E-voting vendors expect a smooth election as well, said David Beirne, executive director of the Election Technology Council, a trade group. The council "will be monitoring activities for the misreporting of facts, and we will engage in rumor control should it become necessary," he said. "Other than that, the stage is set for the local election officials, and the leading voting system providers will take a supporting role to see that the election runs as smoothly as possible. The vast majority of our local election officials have been through elections with this equipment before ... and have trained their pollworkers extensively."
In addition to Virginia, Pennsylvania, Ohio and Florida, there are several other states to watch on Tuesday. Ohio and Florida continue to be toss-up states in the presidential election, although recent polls have Virginia and Pennsylvania, once toss-up states, leaning toward Obama over Republican presidential candidate John McCain.
-- New Jersey, Delaware, Maryland, South Carolina, Georgia, and Louisiana all use touch-screen voting machines exclusively, without paper-trail backups that voters can see. However, Louisiana has paper printouts that election officials can use to check the accuracy of e-voting machines, said Jacques Berry, press secretary for the Louisiana Secretary of State.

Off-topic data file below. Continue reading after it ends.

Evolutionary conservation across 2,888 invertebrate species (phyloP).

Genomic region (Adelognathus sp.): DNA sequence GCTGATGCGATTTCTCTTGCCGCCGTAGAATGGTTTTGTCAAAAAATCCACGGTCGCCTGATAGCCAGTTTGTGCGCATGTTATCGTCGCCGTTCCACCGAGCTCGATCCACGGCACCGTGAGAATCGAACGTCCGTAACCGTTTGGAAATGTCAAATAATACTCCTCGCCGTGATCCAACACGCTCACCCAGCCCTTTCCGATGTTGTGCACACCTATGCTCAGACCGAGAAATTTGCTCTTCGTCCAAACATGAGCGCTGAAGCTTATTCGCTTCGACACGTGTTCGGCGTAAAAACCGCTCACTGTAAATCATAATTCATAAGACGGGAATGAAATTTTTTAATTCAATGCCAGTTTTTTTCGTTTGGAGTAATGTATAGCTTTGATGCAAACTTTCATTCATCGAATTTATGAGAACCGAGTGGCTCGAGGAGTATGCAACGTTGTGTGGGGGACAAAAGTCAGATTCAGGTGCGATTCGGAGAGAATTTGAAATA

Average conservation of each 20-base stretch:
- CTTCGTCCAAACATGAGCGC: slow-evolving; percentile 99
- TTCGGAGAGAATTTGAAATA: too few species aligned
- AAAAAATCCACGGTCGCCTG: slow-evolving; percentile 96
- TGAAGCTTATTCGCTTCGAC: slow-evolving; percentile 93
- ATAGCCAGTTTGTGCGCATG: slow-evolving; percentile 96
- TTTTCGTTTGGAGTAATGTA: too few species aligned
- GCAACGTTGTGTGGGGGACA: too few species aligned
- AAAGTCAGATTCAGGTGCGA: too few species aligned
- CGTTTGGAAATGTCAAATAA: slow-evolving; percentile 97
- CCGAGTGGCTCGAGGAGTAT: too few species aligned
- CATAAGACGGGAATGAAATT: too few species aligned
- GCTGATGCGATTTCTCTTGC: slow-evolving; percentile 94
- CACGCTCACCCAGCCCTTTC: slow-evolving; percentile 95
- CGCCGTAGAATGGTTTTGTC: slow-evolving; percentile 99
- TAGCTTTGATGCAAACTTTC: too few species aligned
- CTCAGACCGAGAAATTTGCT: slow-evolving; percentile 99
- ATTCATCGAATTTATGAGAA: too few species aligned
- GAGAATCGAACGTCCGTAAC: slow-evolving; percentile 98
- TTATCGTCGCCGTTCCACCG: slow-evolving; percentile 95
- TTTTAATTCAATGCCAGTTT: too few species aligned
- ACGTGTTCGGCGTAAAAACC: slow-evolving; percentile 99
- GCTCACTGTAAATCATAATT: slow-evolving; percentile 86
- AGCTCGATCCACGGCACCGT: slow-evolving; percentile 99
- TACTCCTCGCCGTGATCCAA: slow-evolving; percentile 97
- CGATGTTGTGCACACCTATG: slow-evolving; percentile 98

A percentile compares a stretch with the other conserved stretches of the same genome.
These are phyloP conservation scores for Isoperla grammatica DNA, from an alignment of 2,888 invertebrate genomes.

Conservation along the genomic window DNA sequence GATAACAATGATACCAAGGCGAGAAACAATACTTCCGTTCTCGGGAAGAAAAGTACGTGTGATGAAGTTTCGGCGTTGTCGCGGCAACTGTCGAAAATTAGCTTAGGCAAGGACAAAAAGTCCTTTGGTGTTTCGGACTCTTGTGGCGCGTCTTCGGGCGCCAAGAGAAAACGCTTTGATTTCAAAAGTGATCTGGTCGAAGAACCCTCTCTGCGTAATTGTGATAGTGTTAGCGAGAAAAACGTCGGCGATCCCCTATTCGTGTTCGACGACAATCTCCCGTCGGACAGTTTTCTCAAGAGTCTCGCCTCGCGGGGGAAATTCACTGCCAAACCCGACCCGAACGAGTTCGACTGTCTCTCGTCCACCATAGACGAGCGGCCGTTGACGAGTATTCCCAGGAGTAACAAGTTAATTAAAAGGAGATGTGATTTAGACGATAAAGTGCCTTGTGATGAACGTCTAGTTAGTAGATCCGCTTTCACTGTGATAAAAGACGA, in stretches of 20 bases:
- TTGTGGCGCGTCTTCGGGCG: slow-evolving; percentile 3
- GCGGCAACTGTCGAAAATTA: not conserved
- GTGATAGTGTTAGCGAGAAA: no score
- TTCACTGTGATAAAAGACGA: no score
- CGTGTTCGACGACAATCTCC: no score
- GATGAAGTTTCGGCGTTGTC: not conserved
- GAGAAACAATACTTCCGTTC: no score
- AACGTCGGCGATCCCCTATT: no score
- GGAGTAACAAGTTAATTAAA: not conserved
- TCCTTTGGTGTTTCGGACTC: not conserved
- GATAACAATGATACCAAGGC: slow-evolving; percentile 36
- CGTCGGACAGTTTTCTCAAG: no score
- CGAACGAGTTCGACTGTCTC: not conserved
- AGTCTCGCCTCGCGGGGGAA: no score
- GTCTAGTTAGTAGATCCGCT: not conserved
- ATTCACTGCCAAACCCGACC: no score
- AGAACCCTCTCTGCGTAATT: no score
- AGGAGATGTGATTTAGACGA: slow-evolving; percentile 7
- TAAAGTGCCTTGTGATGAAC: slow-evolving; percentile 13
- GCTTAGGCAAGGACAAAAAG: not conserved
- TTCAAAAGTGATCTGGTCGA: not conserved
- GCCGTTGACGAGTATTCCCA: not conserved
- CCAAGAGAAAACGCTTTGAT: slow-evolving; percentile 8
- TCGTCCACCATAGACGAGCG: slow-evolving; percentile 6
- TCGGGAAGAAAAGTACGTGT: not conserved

A report , issued by Verified Voting and two other organizations in mid-October, called Louisiana one of the least-prepared states for potential voting problems. The report was "utter, utter bull," Berry said. "I will put our election system against any other in the country for security."
None of those states is likely to have close votes for U.S. president, but there could be close congressional races in those states.
-- In addition to Pennsylvania, Virginia, and Florida, four other states that use a combination of optical scan and touch-screen machines do not require paper backups for the touch-screens. Those states are Texas, Indiana, Kentucky, and Tennessee. Indiana is a toss-up state in the race for president.
-- Four more states, Colorado, Kansas, Arkansas, and Mississippi, use a combination of touch-screen machines and other voting methods. In some jurisdictions, the touch-screen machines have a paper trail, and in other jurisdictions, they don't.